House Republicans are making a move to force Democrats into a potentially party-splitting pro-Israel vote on the House floor.
Wednesday morning, standing alongside a sign that said “We stand with Israel,” members of the House Republican conference discussed their latest procedural move to force a vote on a bill combatting the anti-Semitic Boycott, Divestiture, and Sanctions (BDS) movement against Israel, the world’s only Jewish state: A discharge petition.
“As elected leaders we have a duty to address the rising trend of anti-Semitism we are seeing across the nation and around the world,” reads a statement from Minority Leader Kevin McCarthy, R-Calif. “The BDS movement is a vile manifestation of anti-Semitism that seeks to isolate and shame an American ally; its fundamental motives run counter to our core American principles and ideals.”
H.R. 336, or the Strengthening America’s Security in the Middle East Act of 2019, is currently before the House Foreign Affairs Committee and contains provisions designed to protect the world’s only Jewish state from efforts to stymie and cripple it economically.
“The reason that BDS is such a concern,” explained House Minority Whip Steve Scalise, R-La., at Wednesday’s press conference, “is that it’s an attempt to delegitimize Israel as a Jewish state.”
Between a growing wave of anti-Israel sentiment on the political Left, media attention from multiple high-profile anti-Semitic statements from far-left Democratic freshmen Reps. Ilhan Omar, D-Minn., and Rashida Tlaib, D-Mich., and the watered-down resolution responding to some of those comments, the Democratic Party’s stance on Israel has come into serious question over the past few months.
The House is a majoritarian body by design, leaving very few options for the minority party to control the legislative schedule. A discharge petition, as Republicans are gathering signatures for here, allows for an end run around the majority party’s power, so long as the bill being discharged from committee can get signatures from a House majority.
“We have witnessed the rise of anti-Semitism and anti-Israel hate throughout the world, in our nation, on college campuses and within the halls of Congress, and whether this bigotry is brazen or it’s blatant anti-Semitism deceptively called ‘legitimate’ we must crush it wherever it exists,” said Rep. Lee Zeldin, R-N.Y., said in a statement about the discharge petition.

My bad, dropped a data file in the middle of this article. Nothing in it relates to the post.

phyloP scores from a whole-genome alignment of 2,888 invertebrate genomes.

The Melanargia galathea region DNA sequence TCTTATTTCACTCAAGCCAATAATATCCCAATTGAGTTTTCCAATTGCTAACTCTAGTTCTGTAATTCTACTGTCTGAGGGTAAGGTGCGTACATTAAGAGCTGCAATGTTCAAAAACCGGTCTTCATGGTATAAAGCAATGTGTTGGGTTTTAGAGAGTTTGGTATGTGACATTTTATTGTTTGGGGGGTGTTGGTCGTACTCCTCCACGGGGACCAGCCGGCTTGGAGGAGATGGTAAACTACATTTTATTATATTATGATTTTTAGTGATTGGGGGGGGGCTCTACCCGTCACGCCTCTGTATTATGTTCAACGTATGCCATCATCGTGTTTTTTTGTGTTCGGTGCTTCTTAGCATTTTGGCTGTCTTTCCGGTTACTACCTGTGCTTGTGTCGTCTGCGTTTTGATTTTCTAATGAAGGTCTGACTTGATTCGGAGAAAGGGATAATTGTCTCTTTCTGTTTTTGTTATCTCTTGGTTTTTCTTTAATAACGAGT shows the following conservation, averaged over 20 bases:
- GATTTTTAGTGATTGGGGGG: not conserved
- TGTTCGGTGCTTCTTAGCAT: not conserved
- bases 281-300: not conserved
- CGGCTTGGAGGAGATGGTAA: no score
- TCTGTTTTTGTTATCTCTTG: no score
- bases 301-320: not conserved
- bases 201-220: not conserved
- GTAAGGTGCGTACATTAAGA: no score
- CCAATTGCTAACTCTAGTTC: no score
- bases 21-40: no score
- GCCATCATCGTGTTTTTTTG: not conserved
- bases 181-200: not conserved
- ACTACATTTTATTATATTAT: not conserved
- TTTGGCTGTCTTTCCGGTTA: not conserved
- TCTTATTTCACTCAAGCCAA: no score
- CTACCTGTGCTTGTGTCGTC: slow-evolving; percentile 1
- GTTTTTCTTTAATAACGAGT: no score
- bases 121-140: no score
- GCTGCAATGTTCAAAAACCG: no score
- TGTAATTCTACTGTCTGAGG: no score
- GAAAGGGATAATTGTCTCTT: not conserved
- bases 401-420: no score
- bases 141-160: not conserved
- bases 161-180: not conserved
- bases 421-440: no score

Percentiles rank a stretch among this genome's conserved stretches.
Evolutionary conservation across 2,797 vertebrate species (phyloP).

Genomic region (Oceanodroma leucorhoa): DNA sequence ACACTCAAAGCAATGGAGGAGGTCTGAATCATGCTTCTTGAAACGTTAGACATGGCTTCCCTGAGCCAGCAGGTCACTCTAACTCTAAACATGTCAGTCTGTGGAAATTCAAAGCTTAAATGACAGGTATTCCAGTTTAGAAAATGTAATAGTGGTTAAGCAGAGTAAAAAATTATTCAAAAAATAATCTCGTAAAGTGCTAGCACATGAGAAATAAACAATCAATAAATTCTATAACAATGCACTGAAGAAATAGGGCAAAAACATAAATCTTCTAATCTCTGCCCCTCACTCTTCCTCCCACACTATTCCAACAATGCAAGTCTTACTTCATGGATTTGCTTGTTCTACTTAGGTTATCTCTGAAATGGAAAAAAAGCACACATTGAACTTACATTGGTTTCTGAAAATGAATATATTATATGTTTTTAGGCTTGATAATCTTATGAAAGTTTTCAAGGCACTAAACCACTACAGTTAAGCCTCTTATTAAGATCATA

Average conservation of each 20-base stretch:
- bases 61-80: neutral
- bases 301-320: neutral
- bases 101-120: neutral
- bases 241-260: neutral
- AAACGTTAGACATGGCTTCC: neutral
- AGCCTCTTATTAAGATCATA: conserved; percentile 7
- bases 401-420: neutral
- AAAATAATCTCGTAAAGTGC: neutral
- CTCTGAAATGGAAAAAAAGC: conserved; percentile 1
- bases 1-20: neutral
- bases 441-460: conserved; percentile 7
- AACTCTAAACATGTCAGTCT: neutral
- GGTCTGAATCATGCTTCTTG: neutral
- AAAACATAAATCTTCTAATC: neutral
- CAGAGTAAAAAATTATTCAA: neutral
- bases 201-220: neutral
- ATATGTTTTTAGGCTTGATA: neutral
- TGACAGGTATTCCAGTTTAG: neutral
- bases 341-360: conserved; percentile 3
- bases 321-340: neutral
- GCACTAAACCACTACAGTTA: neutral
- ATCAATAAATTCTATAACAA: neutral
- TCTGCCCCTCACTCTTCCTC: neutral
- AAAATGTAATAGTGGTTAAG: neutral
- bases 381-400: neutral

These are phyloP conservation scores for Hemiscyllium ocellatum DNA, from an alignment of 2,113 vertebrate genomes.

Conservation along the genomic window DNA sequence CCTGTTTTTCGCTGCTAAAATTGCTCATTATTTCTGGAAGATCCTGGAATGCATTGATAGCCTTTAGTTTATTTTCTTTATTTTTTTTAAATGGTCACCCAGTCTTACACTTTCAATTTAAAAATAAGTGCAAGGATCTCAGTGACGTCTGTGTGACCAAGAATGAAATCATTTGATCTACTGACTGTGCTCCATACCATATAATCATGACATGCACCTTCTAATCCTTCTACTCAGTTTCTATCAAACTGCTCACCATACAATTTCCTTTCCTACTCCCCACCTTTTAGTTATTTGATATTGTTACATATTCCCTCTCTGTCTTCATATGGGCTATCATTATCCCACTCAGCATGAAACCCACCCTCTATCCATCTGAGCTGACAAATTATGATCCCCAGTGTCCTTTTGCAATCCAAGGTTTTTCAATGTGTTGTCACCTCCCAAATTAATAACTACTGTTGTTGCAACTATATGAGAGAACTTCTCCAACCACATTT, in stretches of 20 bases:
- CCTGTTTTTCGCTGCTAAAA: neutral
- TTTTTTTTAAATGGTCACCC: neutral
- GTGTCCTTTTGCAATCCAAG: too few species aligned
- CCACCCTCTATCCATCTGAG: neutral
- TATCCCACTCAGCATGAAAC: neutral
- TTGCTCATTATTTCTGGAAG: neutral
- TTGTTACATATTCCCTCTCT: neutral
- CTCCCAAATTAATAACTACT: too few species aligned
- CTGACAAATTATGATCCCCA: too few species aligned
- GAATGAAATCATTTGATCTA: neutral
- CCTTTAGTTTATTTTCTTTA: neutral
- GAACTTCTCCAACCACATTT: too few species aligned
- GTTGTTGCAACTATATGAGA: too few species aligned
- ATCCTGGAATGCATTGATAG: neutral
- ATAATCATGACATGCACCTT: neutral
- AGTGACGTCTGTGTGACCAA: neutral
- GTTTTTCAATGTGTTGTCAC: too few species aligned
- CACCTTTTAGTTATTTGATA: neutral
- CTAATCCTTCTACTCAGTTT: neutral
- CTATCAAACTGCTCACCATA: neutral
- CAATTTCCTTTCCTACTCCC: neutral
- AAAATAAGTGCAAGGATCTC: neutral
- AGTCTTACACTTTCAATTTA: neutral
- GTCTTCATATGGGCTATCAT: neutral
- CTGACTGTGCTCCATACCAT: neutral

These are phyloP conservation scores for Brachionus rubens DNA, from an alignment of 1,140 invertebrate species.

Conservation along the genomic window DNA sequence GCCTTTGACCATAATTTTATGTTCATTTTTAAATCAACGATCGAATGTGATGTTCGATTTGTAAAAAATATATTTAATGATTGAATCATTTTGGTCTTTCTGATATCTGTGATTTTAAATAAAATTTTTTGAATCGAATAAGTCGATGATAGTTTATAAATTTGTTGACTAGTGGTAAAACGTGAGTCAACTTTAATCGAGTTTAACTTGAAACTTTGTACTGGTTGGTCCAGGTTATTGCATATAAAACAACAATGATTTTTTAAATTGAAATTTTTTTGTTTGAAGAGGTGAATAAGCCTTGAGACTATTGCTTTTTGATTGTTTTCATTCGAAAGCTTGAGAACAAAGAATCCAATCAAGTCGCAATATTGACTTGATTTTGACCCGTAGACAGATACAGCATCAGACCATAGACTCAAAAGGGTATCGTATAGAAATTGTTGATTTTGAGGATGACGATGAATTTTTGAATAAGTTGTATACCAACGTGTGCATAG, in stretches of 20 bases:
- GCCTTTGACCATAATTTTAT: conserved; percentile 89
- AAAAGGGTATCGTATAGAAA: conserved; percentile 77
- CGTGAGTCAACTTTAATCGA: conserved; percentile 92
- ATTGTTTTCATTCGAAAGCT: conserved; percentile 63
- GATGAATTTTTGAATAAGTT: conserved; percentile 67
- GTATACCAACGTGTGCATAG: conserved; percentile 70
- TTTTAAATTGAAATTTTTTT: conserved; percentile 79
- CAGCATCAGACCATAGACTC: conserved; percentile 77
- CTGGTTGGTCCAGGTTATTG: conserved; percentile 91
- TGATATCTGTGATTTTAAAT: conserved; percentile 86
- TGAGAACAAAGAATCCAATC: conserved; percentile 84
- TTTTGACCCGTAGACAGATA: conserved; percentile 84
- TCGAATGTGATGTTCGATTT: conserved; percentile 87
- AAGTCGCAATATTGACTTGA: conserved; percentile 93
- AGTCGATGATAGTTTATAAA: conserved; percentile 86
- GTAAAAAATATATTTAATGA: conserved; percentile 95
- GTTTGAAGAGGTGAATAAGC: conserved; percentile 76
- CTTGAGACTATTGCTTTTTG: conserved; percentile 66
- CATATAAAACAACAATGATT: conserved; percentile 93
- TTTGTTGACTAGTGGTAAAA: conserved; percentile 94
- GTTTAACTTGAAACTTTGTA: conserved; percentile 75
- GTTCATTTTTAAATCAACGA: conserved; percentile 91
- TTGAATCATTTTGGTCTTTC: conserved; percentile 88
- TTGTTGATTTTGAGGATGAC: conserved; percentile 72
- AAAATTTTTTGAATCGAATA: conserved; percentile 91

“Members of Congress can no longer hide behind procedural roadblocks. The American people deserve to know where each and every one of us stand and what we are willing to do about it,” Zeldin’s statement continues, “which is why we’re doing what House Democratic leadership won’t; unapologetically bringing legislation to the floor that not only condemns the BDS movement but helps stop it.”
This is not the first time this session that Republican leaders have attempted to force their Democratic colleagues to vote on a potentially divisive issue in the House chamber. Earlier this year, GOP members launched a discharge petition campaign to bring up a high-profile anti-infanticide measure after national attention to the issue led to a widely covered vote on the Senate version.
The anti-BDS petition was filed back in April but “ripened” for signatures this week. It will need 218 signatures to bring it out of committee and force a floor vote, which means that all 197 House Republicans would need 21 House Democrats to join them.
According to an emailed statement from the office of House Minority Whip Steve Scalise, no fewer than 27 current House Democrats cosponsored similar legislation in the last Congress.
House Majority Leader Steny Hoyer, D-Md., however, told reporters Wednesday that he intends to move quickly on the pro-Israel measure.
“The committee is considering this, and I expect to be moving something out of the committee in the relatively near future,” Hoyer said during a press briefing elsewhere in the Capitol complex. “My inclination is to put it on the floor, yes, but I want to see what the committee does first before I make that decision.”
Full video of Wednesday’s Republican press conference can be found here.